Gender identity under Title IX

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Title IX of the United States Education Amendments of 1972[1] prohibits discrimination "on the basis of sex" in educational programs and activities that receive financial assistance from the federal government. The Obama administration interpreted Title IX to cover discrimination on the basis of assigned sex, gender identity, and transgender status. The Trump administration determined that the question of access to sex-segregated facilities should be left to the states and local school districts to decide.[2] The validity of the executive's position is being tested in the federal courts.


Congress kept the core provision of Title IX very brief, only one sentence long. The interpretation and implementation of Title IX was left to the executive, whom Congress expressly "authorized and directed to effectuate the [statute] by issuing rules, regulations, or orders of general applicability which shall be consistent with achievement of [its] objectives ..."[3]

President Nixon initially directed the Department of Health, Education and Welfare (HEW) to carry this out.[4] In 1980, HEW was split into two separate agencies —the Department of Health and Human Services (HHS) and the Department of Education (DOE).[5] Primary responsibility for Title IX enforcement in educational institutions was delegated to DOE's Office for Civil Rights (OCR).[6]

The views of the Obama administration[edit]

The Obama administration's efforts to apply Title IX to protect LGBT students go back to President Obama's first term in office.[7] In an October 2010 "Dear Colleague" letter, OCR issued guidance on clarifying that Title IX protects LGBT students from harassment on the basis of sex stereotypes.[8] Specifically, OCR stated that, although Title IX does not prohibit discrimination based on sexual orientation, "[t]he fact that the harassment [of a hypothetical gender non-conforming student] includes anti‐LGBT comments or is partly based on the target's actual or perceived sexual orientation does not relieve a school of its obligation under Title IX to investigate and remedy overlapping sexual harassment or gender‐based harassment."[8] In a 2014 Q&A document, OCR wrote unequivocally that "Title IX's sex discrimination prohibition extends to claims of discrimination based on gender identity or failure to conform to stereotypical notions of masculinity or femininity and OCR accepts such complaints for investigation."[9]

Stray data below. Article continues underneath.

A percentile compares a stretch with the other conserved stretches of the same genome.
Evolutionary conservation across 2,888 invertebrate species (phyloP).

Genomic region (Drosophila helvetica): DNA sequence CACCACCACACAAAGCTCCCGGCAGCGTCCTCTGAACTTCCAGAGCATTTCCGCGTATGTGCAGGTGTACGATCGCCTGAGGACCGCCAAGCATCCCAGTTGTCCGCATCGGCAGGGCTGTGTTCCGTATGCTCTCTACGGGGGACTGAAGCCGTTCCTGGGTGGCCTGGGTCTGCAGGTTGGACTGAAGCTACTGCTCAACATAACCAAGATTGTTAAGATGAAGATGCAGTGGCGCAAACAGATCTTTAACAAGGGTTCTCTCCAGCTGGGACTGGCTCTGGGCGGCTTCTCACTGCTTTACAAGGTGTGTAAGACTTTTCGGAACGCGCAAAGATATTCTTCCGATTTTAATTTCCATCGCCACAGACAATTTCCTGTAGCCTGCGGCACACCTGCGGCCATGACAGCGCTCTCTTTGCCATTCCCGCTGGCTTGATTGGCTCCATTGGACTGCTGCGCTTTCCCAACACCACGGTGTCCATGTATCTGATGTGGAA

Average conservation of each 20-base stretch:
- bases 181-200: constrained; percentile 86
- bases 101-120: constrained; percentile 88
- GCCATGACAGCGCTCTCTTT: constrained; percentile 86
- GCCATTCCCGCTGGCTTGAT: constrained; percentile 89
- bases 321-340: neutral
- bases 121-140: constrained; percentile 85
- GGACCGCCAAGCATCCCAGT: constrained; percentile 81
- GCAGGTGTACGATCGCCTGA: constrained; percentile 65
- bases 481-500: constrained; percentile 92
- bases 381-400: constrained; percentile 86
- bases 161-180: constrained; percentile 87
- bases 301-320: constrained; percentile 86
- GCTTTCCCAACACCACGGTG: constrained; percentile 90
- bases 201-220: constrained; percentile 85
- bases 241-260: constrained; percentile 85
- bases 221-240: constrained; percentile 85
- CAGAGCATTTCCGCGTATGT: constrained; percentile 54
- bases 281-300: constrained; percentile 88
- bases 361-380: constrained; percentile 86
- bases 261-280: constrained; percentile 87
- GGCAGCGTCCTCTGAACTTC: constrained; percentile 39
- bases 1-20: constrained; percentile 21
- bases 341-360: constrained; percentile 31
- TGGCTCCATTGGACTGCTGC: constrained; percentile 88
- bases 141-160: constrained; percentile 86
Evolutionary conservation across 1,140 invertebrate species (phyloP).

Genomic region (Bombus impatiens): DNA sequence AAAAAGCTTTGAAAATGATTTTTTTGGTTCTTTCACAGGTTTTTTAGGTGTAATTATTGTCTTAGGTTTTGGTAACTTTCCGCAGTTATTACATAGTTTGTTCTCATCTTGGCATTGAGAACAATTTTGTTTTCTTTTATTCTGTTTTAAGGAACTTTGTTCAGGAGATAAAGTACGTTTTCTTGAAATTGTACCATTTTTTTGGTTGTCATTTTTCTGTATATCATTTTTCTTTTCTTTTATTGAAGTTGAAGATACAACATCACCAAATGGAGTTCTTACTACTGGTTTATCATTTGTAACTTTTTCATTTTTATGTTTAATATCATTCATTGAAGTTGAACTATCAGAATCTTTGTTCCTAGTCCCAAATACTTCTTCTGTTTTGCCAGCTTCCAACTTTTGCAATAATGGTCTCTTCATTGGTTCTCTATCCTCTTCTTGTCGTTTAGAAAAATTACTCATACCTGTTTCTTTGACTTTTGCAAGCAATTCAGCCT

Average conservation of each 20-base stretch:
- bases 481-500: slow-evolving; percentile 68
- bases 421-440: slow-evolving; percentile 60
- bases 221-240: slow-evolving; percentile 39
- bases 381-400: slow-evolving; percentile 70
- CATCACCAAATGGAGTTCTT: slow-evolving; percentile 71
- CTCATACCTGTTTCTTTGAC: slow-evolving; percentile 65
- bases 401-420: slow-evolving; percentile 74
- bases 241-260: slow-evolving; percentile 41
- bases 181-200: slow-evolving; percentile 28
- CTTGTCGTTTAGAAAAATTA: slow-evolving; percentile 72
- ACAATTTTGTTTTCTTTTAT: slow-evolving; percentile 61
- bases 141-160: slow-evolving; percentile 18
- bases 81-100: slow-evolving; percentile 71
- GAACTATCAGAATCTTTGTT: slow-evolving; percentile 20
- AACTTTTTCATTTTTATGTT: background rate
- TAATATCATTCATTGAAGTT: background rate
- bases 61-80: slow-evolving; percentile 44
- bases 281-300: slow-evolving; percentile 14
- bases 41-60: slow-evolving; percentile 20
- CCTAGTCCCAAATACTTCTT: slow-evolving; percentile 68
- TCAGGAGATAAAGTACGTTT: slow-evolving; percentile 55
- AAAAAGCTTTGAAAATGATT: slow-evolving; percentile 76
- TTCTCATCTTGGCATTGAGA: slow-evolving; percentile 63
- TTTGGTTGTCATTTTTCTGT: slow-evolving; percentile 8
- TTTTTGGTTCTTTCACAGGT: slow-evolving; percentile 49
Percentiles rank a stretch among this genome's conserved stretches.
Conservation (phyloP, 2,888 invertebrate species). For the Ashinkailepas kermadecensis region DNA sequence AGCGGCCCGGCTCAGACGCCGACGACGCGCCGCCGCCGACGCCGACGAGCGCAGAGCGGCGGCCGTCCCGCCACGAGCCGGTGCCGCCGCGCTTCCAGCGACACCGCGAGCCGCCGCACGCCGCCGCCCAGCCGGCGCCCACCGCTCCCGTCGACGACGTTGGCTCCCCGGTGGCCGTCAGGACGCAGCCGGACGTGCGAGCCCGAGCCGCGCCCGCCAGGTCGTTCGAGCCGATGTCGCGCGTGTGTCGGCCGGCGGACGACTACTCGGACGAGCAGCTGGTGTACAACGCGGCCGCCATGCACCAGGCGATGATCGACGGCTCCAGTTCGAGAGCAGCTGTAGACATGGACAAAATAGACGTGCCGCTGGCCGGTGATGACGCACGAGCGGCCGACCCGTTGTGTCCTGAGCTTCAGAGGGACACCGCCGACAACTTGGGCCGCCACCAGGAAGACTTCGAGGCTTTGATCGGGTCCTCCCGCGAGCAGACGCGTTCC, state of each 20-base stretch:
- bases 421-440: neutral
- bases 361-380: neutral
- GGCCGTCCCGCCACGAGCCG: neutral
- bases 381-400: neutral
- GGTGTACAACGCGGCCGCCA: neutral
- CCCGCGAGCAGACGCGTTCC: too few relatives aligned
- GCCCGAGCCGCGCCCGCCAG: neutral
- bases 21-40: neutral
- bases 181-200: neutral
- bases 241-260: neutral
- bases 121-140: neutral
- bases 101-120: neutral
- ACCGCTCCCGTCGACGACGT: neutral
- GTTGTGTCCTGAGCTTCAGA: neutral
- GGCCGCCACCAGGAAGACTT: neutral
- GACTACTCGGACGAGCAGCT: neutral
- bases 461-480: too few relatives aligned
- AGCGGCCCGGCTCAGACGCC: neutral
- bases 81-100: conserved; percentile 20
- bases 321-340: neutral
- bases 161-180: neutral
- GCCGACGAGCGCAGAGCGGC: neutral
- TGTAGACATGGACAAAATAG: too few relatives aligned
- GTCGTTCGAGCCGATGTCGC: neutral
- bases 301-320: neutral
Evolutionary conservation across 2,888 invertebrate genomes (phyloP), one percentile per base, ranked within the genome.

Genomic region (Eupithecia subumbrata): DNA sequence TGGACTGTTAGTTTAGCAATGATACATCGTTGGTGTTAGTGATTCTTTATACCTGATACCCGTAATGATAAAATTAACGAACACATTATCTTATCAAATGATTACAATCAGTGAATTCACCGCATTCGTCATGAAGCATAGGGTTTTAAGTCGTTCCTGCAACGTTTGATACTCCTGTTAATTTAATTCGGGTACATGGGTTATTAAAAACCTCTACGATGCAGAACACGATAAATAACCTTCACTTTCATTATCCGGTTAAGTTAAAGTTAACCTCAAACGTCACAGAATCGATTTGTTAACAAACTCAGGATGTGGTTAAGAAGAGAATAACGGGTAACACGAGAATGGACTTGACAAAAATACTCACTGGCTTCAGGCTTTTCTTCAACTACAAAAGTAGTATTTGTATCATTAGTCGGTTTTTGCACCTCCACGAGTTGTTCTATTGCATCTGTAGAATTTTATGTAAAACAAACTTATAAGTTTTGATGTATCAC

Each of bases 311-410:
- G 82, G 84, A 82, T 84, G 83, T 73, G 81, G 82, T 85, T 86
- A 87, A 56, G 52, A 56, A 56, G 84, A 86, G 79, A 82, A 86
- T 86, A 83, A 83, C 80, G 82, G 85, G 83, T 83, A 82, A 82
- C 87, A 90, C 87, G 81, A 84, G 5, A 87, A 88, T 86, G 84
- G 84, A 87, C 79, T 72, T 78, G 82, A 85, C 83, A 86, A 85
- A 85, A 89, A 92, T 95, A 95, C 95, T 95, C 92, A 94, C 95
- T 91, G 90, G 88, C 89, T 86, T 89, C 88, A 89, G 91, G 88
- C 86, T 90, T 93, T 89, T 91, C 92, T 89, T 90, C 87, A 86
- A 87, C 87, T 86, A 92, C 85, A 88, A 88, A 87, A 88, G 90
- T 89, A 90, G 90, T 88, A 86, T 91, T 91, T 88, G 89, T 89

Simultaneously with evolving subregulatory guidance, OCR started conducting enforcement actions under Title IX against school districts where discrimination against transgender students was alleged to have taken place. For example, in 2013, OCR reached a settlement with the Arcadia (Calif.) Unified School District, stemming from the complaint by a transgender boy, who was denied the use of boys' restrooms and locker rooms and was required to sleep alone in a separate cabin on an overnight school trip.[10][11] In reaching the conclusion that Title IX applied to the facts of the Arcadia case, OCR took the position discriminating against a transgender student can be a form of sex discrimination, and that the scope of Title IX should be analyzed in light of parallel precedent under Title VII of the Civil Rights Act of 1964, which prohibits discrimination on the basis of "sex" in an employment context. Title VII has also been interpreted to encompass discrimination based on sex stereotypes, gender identity, and transgender status by the EEOC and many federal courts.[10][12][13]

2016 Dear Colleague letter[edit]

On May 13, 2016, the Department of Justice (DOJ) and DOE issued joint guidance to educational institutions on the scope of Title IX, in the form of a Dear Colleague letter and an accompanying compendium of actual policies and practices, which had previously been enacted by state agencies and school districts throughout the U.S.[14][15][16] The guidance formalized the administration's previously stated view that Title IX prohibits discrimination on the basis of gender identity and clarified that transgender students should therefore be treated consistent with their gender identity at school.[17]

In practical terms, the administration instructed schools that Title IX's prohibition on discrimination means that schools generally must:

  • provide an environment free of sex-based harassment,